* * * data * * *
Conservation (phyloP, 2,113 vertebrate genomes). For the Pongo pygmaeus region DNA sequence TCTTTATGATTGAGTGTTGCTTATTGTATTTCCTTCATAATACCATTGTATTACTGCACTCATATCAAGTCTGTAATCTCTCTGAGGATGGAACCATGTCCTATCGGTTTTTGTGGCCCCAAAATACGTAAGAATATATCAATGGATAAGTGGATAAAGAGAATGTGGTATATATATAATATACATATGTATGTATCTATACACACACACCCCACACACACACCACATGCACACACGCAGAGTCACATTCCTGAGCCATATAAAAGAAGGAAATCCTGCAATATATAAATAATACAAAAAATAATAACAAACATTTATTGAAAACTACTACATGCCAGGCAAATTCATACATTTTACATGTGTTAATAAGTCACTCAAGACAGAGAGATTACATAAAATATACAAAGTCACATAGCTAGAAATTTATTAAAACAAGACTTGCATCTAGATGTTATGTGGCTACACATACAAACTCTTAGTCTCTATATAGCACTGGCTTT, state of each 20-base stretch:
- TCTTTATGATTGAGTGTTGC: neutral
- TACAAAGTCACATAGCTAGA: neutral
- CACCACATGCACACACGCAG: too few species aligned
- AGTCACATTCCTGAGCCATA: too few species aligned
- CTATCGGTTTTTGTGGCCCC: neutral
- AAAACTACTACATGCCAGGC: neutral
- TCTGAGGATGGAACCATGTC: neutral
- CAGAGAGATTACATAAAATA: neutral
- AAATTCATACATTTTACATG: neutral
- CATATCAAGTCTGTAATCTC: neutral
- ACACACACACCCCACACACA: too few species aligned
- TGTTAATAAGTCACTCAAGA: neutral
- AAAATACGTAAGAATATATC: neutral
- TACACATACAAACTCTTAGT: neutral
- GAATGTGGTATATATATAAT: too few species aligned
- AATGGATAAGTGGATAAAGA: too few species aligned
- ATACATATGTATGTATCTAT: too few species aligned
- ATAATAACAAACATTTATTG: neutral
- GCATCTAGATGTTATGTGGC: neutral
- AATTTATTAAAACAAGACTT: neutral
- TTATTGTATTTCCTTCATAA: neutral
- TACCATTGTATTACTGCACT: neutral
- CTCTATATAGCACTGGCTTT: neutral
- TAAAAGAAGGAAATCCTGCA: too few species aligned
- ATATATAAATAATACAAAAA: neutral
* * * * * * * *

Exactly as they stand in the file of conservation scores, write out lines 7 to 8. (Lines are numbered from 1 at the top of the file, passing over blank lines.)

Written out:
- AAAACTACTACATGCCAGGC: neutral
- TCTGAGGATGGAACCATGTC: neutral